Social developments thus affect even the most recent trends in psychology. Despite the ever-widening rift between society and psychology, society reaches repressively into all psychology in the form of censorship and superego. As part of the progressive integration of society, socially rational behaviour gets melted together with the psychological residues. But the revisionists who perceive this give an oversimplified account of the interaction of the mutually alienated institutions id and ego. They posit a direct connection between the instinctual sphere and social experience. The latter, however, takes place, according to Freudian topology, only at the outer layer of the ego which has been allotted the task of testing reality. But inside the instinctual dynamic, reality is ‘translated’ into the language of the id. If there is any truth in Freud’s notion of the archaic and indeed possibly ‘timeless’ nature of the unconscious, then concrete social circumstances and motivations cannot enter it without being altered and ‘reduced’.

The time-lag between consciousness and the unconscious is itself the stigma of the contradictory development of society. Everything that got left behind is sedimented in the unconscious and has to foot the bill for progress and enlightenment. Its backwardness becomes Freud’s ‘timelessness’. Today it harbours even the demand for happiness, which does indeed begin to look ‘archaic’ as soon as it aims not at fulfilment but at some purely somatic, fragmented, local gratification, which increasingly turns into ‘having some fun’ the more diligently consciousness aspires to the condition of adultness. Psychology insulates itself against society, like society against psychology, and regresses. Under the pressure of society the psychological sector responds in the end only to sameness and proves incapable of experiencing the specific. The traumatic is the abstract. The unconscious therein resembles the abstract society it knows nothing about, and can be used to weld it together.

Freud should not be reproached for having neglected the concrete social dimension, but for being all too untroubled by the social origin of this abstractness, the rigidity of the unconscious, which he registers with the undeviating objectivity of the natural scientist. The impoverishment that has resulted from an unending tradition of the negative is hypostatized into an ontological property. The historical dimension becomes changeless; the psychic, in return, is made into an historical event. In making the leap from psychological images to historical reality, he forgets what he himself discovered—that all reality undergoes modification upon entering the unconscious—and is thus misled into positing such factual events as the murder of the father by the primal horde. It is this short-circuit between reality and the unconscious which lends psychoanalysis its apocryphal features. Such ideas as the crudely literal conception of the Moses legend have served to buttress the resistances of the official sciences that have no trouble in disproving them.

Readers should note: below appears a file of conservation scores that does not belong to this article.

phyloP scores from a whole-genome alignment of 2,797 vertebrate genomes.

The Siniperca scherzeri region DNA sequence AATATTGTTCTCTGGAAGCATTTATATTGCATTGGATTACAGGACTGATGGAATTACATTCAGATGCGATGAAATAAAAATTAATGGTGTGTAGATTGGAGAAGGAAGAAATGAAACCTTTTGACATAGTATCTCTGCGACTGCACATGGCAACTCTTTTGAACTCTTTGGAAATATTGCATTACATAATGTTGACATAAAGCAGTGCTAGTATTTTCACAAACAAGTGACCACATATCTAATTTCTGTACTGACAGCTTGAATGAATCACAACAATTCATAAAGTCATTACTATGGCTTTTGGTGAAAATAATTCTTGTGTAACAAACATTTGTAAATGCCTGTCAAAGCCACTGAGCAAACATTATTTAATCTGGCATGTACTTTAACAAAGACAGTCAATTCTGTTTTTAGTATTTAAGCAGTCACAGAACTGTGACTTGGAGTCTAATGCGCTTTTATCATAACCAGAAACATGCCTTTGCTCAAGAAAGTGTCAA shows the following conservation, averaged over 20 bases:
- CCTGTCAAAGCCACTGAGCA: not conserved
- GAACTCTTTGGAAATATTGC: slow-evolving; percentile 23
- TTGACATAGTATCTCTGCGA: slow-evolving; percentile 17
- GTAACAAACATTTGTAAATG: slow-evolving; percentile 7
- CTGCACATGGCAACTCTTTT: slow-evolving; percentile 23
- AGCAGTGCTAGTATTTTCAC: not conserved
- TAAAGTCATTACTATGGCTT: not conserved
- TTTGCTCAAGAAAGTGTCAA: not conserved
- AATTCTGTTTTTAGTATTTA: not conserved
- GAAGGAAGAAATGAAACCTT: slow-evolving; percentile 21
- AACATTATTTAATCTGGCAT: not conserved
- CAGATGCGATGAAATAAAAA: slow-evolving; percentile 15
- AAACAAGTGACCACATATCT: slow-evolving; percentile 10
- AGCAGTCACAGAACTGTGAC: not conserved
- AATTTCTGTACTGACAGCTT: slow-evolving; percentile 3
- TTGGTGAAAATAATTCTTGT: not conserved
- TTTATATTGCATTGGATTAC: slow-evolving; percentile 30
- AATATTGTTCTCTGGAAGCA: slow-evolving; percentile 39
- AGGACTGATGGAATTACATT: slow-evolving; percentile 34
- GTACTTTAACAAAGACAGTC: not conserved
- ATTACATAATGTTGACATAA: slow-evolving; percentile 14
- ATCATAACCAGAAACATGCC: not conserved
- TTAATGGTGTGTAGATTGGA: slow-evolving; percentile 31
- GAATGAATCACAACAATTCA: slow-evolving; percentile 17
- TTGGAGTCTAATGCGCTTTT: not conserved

What Kardiner has called Freud’s ‘myths’—the translation of the intrapsychic into the dubiously factual—recurs wherever Freud too perpetrates ego-psychology, in his case an ego-psychology of the id, and treats the id as if it possessed the consummate rationality of the Viennese banker it at times really does resemble. In his all too refutable striving to gain a foothold in irrefutable facts, Freud unwittingly sanctions society’s belief in the usual criteria of the very science that he challenged. For the sake of these criteria, the Freudian child is a little man and his world that of a man. Thus, no less than its sociologically well-versed counterpart, a psychology that turns in on itself is aped by the society it refuses to heed.

The psyche that has been extracted from the social dialectic and investigated as an abstract ‘for itself’ under the microscope has become an object of scientific inquiry all too consistent with a society that hires and fires people as so many units of abstract labour-power. Freud’s critics have seized on his mechanistic bias. Both his determinism and also such implicit categories as the preservation of energy, the transformation of one form of energy into another and the subsumption of successive events under general laws, are reminiscent of scientific procedure. The concrete upshot of his ‘naturalist’ posture is the consistent exclusion of the new, the reduction of psychic life to a repetition of what happened in the past.